(1996 'Delmark') (62:50/13) Hier verlässt Dave Specter den ausgetrampelten Bluespfad und widmet sich mehr dem Jazz der frühen Nachkriegsjahre. Anstatt Blues und Jazz zu verschmelzen, behält Specter die Trennung aufrecht - seine Bebop-Interpretationen geraten denn auch wenig spektakulär, zumal Gast McDuff sich ebenfalls arg zurückhält. Erheblich besser gefallen mir seine geschmackvollen Bluesnummern, bei denen auch Lynwood Slim als Instrumentalist und Sänger glänzen kann
The Chicago guitarist's "Left Turn On Blue" takes him right to the intersection
of blues and jazz; specifically, Specter crosses the line between modern blues
and the intage jazz of the 40s, 50s, and 60s, returning to a musical philosophy
in which the two idioms stood across from each other on a quite narrow street.
Artikeleigenschaften von Dave Specter: Left Turn On Blue
If you were to ask Chicago-based guitarist Dave Specter why his albums are so diverse, he will reply simply: "I'm just trying to stretch out from playing shuffles and slow blues all night long." In the 17 years that Specter has been a Delmark recording artist, we've witnessed him go from one trick bag to another: he's recorded blues instrumentals with a Freddie King feel, and jazz instrumentals that extend the tradition of Kenny Burrell. He has collaborated with guitarists Steve Freund, Lurie Bell, Floyd McDaniel and Ronnie Earl, subtly chorded behind noted blues vocalizers like Lenny Lynn, Tad Robinson, Jesse Fortune, Lynwood Slim and Barkin' Bill Smith. He's flirted with soul and funk, and if he has to go back to shuffles and slow blues, he can do that as well, with mighty conviction and originality. This new album finds him once again at work in front of a live audience. Rather than jet to the other side of the world (as he did on 1994's Live In Europe), he recorded this one right here at home in Chicago at two noted blues clubs, Rosa's Lounge and Buddy Guy's Legends. Rosa's is small and intimate; Buddy Guy's is significantly larger. Yet Specter & Co. put out the same commitment level for both venues.
Live In Chicago finds Specter tilting towards soul and bluesified funk, two genres he's nodded to in passing on earlier records (he covered the Meters' "Look-Ka-Py-Py" on Speculatin', Delmark 744 and Otis Clay's "I Die a Little Each Day" on Live in Europe, Delmark 677). Rather than go for a full-on funk effect a la the Dap-Kings or other contemporary bands, Specter laces his backbeats with a blues inflection, like Junior Wells or Albert Collins.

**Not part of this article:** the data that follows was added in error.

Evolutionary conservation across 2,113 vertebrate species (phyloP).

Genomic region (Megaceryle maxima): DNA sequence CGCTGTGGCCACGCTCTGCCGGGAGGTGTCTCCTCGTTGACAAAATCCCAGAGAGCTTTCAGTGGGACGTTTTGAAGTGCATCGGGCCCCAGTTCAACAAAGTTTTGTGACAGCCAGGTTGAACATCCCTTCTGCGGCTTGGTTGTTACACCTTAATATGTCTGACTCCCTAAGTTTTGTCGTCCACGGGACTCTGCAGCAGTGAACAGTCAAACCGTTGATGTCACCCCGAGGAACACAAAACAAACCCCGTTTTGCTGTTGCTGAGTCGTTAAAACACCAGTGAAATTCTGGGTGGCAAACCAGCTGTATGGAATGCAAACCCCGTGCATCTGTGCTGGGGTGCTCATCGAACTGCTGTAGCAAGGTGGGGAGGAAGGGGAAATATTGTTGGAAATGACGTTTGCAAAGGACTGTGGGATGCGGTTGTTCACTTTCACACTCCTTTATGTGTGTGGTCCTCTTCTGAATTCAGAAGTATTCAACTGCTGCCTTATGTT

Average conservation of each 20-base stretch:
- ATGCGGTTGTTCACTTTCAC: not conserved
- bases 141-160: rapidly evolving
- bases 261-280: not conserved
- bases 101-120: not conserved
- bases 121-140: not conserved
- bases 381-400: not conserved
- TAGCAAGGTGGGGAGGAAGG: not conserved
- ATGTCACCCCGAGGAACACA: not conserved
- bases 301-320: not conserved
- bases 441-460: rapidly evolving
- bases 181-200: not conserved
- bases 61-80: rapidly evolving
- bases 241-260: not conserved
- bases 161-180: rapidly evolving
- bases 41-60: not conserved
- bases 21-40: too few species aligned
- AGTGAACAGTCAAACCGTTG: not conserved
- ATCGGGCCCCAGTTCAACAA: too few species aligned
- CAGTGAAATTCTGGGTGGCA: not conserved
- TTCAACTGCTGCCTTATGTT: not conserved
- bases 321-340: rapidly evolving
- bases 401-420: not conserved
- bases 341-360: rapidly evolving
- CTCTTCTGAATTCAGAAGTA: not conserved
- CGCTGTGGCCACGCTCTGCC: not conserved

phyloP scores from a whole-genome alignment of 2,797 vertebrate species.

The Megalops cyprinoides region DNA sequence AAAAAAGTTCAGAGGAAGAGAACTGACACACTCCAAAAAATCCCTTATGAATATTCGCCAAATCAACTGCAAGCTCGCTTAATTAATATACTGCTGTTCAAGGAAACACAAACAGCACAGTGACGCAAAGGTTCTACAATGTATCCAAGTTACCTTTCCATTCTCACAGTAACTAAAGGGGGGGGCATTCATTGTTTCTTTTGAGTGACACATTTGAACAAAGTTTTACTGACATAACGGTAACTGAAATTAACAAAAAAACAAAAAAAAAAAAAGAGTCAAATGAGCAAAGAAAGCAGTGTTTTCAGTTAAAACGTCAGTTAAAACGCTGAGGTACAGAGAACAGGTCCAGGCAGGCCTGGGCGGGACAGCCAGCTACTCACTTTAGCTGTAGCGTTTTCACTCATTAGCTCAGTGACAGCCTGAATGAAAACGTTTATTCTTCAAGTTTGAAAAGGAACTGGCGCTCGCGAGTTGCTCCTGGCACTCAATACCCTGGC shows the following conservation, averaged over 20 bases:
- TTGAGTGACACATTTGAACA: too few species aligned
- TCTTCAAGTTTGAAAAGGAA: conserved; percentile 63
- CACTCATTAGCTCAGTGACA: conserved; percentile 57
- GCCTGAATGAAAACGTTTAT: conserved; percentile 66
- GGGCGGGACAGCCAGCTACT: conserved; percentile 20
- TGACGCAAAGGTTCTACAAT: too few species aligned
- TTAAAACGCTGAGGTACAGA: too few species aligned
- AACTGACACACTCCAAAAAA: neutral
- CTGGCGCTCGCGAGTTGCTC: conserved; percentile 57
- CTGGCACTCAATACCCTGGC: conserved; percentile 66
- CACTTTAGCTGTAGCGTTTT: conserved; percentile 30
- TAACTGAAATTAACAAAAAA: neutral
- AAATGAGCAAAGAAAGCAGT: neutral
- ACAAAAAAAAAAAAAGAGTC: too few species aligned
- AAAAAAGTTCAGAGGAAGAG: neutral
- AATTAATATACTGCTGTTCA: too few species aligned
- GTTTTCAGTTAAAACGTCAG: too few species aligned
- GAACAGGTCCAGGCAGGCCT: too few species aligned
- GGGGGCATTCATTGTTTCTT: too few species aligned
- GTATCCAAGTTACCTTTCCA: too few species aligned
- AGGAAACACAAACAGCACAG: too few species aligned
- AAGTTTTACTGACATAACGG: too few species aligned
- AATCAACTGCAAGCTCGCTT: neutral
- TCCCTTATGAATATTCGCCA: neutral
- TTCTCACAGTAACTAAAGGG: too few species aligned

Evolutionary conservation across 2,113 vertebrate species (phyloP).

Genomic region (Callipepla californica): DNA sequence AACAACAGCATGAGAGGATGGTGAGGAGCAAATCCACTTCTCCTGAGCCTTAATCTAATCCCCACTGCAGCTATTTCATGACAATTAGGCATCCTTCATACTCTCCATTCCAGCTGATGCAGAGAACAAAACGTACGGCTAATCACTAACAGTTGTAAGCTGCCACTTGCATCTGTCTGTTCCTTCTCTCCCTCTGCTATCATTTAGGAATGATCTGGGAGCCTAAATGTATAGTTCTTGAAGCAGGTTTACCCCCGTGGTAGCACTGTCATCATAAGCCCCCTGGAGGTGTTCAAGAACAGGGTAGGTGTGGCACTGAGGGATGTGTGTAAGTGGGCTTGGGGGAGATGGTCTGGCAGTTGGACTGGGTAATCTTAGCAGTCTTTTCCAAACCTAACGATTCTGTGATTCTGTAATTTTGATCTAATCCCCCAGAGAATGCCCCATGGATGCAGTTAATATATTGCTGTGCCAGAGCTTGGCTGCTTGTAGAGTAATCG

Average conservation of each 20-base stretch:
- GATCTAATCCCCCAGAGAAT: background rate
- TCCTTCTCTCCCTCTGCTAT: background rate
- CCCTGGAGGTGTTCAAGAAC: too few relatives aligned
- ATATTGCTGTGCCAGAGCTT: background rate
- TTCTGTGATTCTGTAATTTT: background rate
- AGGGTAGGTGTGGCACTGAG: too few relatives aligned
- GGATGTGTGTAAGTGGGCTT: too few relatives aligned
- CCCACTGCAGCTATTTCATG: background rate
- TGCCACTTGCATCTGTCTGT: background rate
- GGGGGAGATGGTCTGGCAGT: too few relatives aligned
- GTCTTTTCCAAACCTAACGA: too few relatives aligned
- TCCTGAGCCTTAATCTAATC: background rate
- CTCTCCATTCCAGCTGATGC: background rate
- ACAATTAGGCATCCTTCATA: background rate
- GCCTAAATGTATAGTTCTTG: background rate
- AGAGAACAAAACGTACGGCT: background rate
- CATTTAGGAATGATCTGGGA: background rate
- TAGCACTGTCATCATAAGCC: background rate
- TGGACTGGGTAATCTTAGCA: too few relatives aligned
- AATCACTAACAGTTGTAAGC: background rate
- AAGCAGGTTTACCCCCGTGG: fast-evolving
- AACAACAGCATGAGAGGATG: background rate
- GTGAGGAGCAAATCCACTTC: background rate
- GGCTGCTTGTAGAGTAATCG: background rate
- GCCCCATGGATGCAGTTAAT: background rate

"We've been friends for many years," Specter says of Sharon Lewis, who got her start at Chicago's famed juke joint, Lee's Unleaded Blues. "We've done shows sporadically including a two-week tour of Europe in spring '07. I think Sharon is one of the best female blues singers on the scene." There's also a few jolting vocal turns and stinging guitar from Jimmy Johnson. "I met Jimmy probably in '84," Specter now reflects. "I was looking to break into the scene and I asked him for some guitar lessons. He introduced me to Steve Freund who took me under his wing. (Johnson) was playing a lot of keyboards back in the mid-80s, and hired me to play guitar. He's one of the truly original voices in the blues." And bringing the tale full circle, Johnson makes his first appearance on a Specter album.
Two musicians Specter worked with on his last album, Is What It Is (Delmark 779) reappear on this album: drummer Marty Binder (who also played with Junior Wells and Albert Collins) as well as bassist Harlan Terson, a veteran of Otis Rush and Lonnie Brooks' bands. Joining the fray is keyboardist Brother John Kattke (formerly with Otis Rush and Buddy Guy), whose own band can be seen in Chicago regularly, hosting the jam sessions at Buddy Guy's Legends on alternate Mondays. While this album has the vibe you'd expect from a live record, the energy isn't sloppy or self-indulgent. With many blues bands, an instrumental is like a throwaway meant to mark time while the vocalist takes a gin break. Specter doesn't sing, but his instrumentals feel like genuine and thoughtful songs, not just random filler. On the lyrical side, Robinson has always been a solid storyteller and a gripping singer; two of his best tales are on this album, "What Love Did To Me" and "What's Your Angle?". Lewis weighs in with some viewpoints of her own on her two originals "In Too Deep" and "Angel".
In Specter's universe, T-Bone Walker is one of the most underrated jazz cats ever while Jimmy McGriff may as well be a blues prophet. You can hear more of this blues-jazz continuum (with a touch of old-style funk) on Live in Chicago. It's not a case of "you had to be there," it's more like "you wish you were." James Porter, February 2008 James Porter is a Chicago-based music writer who has glorified scratchy blues 45's, greasy cheeseburgers, lost rockabilly classics, defunct TV shows and other ephemera for Time Out Chicago, Blues Revue, Roctober, the Chicago Reader and other magazines.